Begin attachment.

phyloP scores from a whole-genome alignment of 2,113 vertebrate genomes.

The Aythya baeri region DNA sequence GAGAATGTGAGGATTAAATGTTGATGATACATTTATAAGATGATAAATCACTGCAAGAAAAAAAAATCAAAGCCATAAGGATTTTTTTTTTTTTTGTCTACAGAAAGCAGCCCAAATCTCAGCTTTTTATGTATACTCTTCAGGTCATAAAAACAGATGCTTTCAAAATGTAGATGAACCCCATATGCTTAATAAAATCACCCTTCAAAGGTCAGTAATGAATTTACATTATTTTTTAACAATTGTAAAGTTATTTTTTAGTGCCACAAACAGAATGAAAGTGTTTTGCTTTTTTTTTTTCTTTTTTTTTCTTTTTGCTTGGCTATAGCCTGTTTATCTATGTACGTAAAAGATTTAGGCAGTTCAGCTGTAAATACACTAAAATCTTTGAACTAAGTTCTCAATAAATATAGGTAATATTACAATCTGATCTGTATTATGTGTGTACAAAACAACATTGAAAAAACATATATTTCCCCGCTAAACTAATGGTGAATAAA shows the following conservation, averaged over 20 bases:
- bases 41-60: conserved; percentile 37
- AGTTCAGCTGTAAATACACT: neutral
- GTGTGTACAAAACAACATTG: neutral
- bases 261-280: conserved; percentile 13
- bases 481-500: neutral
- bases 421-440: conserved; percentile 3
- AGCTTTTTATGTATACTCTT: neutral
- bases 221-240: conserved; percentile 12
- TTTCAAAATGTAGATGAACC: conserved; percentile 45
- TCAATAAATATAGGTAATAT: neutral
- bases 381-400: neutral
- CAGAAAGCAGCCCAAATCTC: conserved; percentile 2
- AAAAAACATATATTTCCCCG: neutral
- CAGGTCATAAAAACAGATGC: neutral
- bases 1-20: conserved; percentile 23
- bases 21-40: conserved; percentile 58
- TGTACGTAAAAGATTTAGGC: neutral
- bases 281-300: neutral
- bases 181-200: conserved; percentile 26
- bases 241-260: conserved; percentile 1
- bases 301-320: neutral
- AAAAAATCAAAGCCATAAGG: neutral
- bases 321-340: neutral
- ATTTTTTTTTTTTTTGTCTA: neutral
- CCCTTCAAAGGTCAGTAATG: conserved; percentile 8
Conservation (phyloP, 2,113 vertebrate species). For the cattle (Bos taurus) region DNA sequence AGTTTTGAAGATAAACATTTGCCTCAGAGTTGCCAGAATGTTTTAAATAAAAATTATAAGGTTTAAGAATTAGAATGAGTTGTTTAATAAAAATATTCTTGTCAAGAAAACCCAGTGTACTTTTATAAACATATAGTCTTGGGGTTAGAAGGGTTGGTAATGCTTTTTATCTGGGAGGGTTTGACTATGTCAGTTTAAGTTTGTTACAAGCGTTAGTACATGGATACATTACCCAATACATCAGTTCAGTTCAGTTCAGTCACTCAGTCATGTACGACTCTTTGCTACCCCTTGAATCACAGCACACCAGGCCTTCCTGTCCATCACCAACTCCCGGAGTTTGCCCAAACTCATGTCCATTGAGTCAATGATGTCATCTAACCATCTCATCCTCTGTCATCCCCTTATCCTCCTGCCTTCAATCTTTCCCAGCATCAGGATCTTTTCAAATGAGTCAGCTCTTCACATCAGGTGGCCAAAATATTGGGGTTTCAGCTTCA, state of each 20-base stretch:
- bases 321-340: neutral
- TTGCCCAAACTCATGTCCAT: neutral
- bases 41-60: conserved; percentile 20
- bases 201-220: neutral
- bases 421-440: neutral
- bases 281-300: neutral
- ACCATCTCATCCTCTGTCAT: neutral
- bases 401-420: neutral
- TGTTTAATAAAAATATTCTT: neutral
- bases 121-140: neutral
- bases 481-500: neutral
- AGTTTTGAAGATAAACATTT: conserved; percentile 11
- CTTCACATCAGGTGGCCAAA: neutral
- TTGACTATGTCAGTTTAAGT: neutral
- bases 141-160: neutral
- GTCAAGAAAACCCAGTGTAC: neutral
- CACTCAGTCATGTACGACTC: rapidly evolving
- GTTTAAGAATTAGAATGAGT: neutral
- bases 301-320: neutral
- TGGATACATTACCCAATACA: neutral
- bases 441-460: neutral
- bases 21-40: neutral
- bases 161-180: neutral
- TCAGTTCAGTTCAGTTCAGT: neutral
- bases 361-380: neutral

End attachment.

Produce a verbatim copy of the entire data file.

phyloP scores from a whole-genome alignment of 2,113 vertebrate genomes.

The Aythya baeri region DNA sequence GAGAATGTGAGGATTAAATGTTGATGATACATTTATAAGATGATAAATCACTGCAAGAAAAAAAAATCAAAGCCATAAGGATTTTTTTTTTTTTTGTCTACAGAAAGCAGCCCAAATCTCAGCTTTTTATGTATACTCTTCAGGTCATAAAAACAGATGCTTTCAAAATGTAGATGAACCCCATATGCTTAATAAAATCACCCTTCAAAGGTCAGTAATGAATTTACATTATTTTTTAACAATTGTAAAGTTATTTTTTAGTGCCACAAACAGAATGAAAGTGTTTTGCTTTTTTTTTTTCTTTTTTTTTCTTTTTGCTTGGCTATAGCCTGTTTATCTATGTACGTAAAAGATTTAGGCAGTTCAGCTGTAAATACACTAAAATCTTTGAACTAAGTTCTCAATAAATATAGGTAATATTACAATCTGATCTGTATTATGTGTGTACAAAACAACATTGAAAAAACATATATTTCCCCGCTAAACTAATGGTGAATAAA shows the following conservation, averaged over 20 bases:
- bases 41-60: conserved; percentile 37
- AGTTCAGCTGTAAATACACT: neutral
- GTGTGTACAAAACAACATTG: neutral
- bases 261-280: conserved; percentile 13
- bases 481-500: neutral
- bases 421-440: conserved; percentile 3
- AGCTTTTTATGTATACTCTT: neutral
- bases 221-240: conserved; percentile 12
- TTTCAAAATGTAGATGAACC: conserved; percentile 45
- TCAATAAATATAGGTAATAT: neutral
- bases 381-400: neutral
- CAGAAAGCAGCCCAAATCTC: conserved; percentile 2
- AAAAAACATATATTTCCCCG: neutral
- CAGGTCATAAAAACAGATGC: neutral
- bases 1-20: conserved; percentile 23
- bases 21-40: conserved; percentile 58
- TGTACGTAAAAGATTTAGGC: neutral
- bases 281-300: neutral
- bases 181-200: conserved; percentile 26
- bases 241-260: conserved; percentile 1
- bases 301-320: neutral
- AAAAAATCAAAGCCATAAGG: neutral
- bases 321-340: neutral
- ATTTTTTTTTTTTTTGTCTA: neutral
- CCCTTCAAAGGTCAGTAATG: conserved; percentile 8
Conservation (phyloP, 2,113 vertebrate species). For the cattle (Bos taurus) region DNA sequence AGTTTTGAAGATAAACATTTGCCTCAGAGTTGCCAGAATGTTTTAAATAAAAATTATAAGGTTTAAGAATTAGAATGAGTTGTTTAATAAAAATATTCTTGTCAAGAAAACCCAGTGTACTTTTATAAACATATAGTCTTGGGGTTAGAAGGGTTGGTAATGCTTTTTATCTGGGAGGGTTTGACTATGTCAGTTTAAGTTTGTTACAAGCGTTAGTACATGGATACATTACCCAATACATCAGTTCAGTTCAGTTCAGTCACTCAGTCATGTACGACTCTTTGCTACCCCTTGAATCACAGCACACCAGGCCTTCCTGTCCATCACCAACTCCCGGAGTTTGCCCAAACTCATGTCCATTGAGTCAATGATGTCATCTAACCATCTCATCCTCTGTCATCCCCTTATCCTCCTGCCTTCAATCTTTCCCAGCATCAGGATCTTTTCAAATGAGTCAGCTCTTCACATCAGGTGGCCAAAATATTGGGGTTTCAGCTTCA, state of each 20-base stretch:
- bases 321-340: neutral
- TTGCCCAAACTCATGTCCAT: neutral
- bases 41-60: conserved; percentile 20
- bases 201-220: neutral
- bases 421-440: neutral
- bases 281-300: neutral
- ACCATCTCATCCTCTGTCAT: neutral
- bases 401-420: neutral
- TGTTTAATAAAAATATTCTT: neutral
- bases 121-140: neutral
- bases 481-500: neutral
- AGTTTTGAAGATAAACATTT: conserved; percentile 11
- CTTCACATCAGGTGGCCAAA: neutral
- TTGACTATGTCAGTTTAAGT: neutral
- bases 141-160: neutral
- GTCAAGAAAACCCAGTGTAC: neutral
- CACTCAGTCATGTACGACTC: rapidly evolving
- GTTTAAGAATTAGAATGAGT: neutral
- bases 301-320: neutral
- TGGATACATTACCCAATACA: neutral
- bases 441-460: neutral
- bases 21-40: neutral
- bases 161-180: neutral
- TCAGTTCAGTTCAGTTCAGT: neutral
- bases 361-380: neutral